Obama: We should test indications that Iran's Rouhani open to dialogue

US president sees chance for diplomacy on Iran's nuclear program.

obama walking in white house 370 (photo credit: REUTERS)
obama walking in white house 370
(photo credit: REUTERS)
US President Barack Obama said on Tuesday that Iran's new President Hassan Rouhani appears to want to open a dialogue with the United States and that he is willing to test whether this is the case.
Obama's comment in an interview with Spanish-language network Telemundo was the latest indication the president would like to jump from the crisis over Syria's chemical weapons to a new search for a diplomatic deal to ensure Iran does not develop a nuclear weapon.
Last weekend, Obama revealed he and Rouhani had exchanged letters about the US-Iran standoff. Both leaders will be at the UN General Assembly in New York next week, although White House officials say there are no current plans for them to meet.
"There is an opportunity here for diplomacy," Obama told Telemundo. "And I hope the Iranians take advantage of it."
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Obama ran for president in 2008 in part by vowing to open a dialogue with Iran.
But there has been no breakthrough and sanctions by Washington and the United Nations to weaken Iran's economy have gradually been increased to try to pressure Tehran to give up a nuclear program that it denies is aimed at building a weapon.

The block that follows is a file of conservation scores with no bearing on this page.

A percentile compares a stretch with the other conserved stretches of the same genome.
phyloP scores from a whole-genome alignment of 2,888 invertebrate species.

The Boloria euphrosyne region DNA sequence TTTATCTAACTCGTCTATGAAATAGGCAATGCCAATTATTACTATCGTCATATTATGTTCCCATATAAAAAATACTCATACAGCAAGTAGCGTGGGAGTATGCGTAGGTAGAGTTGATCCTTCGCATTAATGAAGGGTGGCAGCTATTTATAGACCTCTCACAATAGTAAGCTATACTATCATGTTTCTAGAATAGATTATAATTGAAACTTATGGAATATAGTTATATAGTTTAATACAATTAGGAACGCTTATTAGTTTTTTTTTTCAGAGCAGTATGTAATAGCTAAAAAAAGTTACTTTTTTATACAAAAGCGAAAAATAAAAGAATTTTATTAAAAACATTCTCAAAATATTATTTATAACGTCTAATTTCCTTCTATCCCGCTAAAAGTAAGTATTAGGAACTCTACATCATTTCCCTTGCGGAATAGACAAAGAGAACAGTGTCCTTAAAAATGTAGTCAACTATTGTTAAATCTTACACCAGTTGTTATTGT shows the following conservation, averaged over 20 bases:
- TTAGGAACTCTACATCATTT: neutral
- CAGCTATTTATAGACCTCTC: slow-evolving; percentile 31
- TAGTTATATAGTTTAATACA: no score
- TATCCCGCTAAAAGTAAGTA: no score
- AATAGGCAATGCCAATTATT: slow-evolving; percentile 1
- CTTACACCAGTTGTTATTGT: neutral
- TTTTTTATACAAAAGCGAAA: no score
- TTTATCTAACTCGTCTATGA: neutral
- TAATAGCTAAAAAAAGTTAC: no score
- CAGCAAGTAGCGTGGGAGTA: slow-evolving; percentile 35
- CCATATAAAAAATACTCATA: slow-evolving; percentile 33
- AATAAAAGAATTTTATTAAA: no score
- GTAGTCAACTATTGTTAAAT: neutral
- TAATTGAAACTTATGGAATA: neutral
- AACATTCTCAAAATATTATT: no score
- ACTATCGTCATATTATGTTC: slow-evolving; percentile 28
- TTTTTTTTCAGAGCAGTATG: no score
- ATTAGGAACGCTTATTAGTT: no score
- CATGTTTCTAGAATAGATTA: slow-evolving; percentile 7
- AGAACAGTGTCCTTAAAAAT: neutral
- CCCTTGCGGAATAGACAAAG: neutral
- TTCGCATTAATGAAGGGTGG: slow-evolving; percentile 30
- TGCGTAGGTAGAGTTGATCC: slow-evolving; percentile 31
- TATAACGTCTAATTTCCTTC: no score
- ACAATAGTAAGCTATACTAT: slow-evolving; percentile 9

"There are indication that Rouhani, the new president, is somebody who is looking to open dialogue with the West and with the United States, in a way that we haven't seen in the past. And so we should test it," Obama said.
Since the surprise election in June of Rouhani, a centrist cleric, officials from both countries have made increasing hints that they are open to direct talks to seek an end to the decade-long nuclear dispute.
Prime Minister Binyamin Netanyahu warned against falling for Rouhani's "charm offensive" during a cabinet meeting on Tuesday. Netanyahu said that both a meeting with Obama scheduled for the end of the month and his address to the UN General Assembly the following day will focus on Iran. Obama and Netanyahu have been in frequent phone contact over the last several weeks amid the Syria chemical weapons crisis.
Obama says it's hard to imagine Syrian war winding down with Assad in power
Obama also addressed the ongoing crisis in Syria in Tuesday's Telemundo interview, saying that there will ultimately need to be a political transition in the country in which President Bashar Assad gives up power.
"Keep in mind that it's very hard to imagine that (the Syrian) civil war dying down if in fact Assad is still in power," Obama said.
Obama said it is still his goal to "transition him out of power" in a way that protects Syria's religious minorities and ensures Islamist extremists are not gaining ground inside the country, where more than 100,000 people have been killed in a 2-1/2-year civil war.
"But you know, we're going to take this one step at a time. The first step right now is to make sure we can deal with the chemical weapons issue," said Obama.
Afterward, he said, the next step will be to engage all the parties involved in the Syrian crisis and countries that have been supportive of Syria like Russia and say, "We need to bring an end to this."
UN investigators said on Monday that sarin gas killed hundreds of civilians in an Aug. 21 attack on the suburbs of Damascus.
The chemical weapons deal sealed by US Secretary of State John Kerry and Russian Foreign Minister Sergei Lavrov has drawn fire from critics who worry there is no strong enforcement mechanism to make certain Syria carries out its promises to give up these weapons.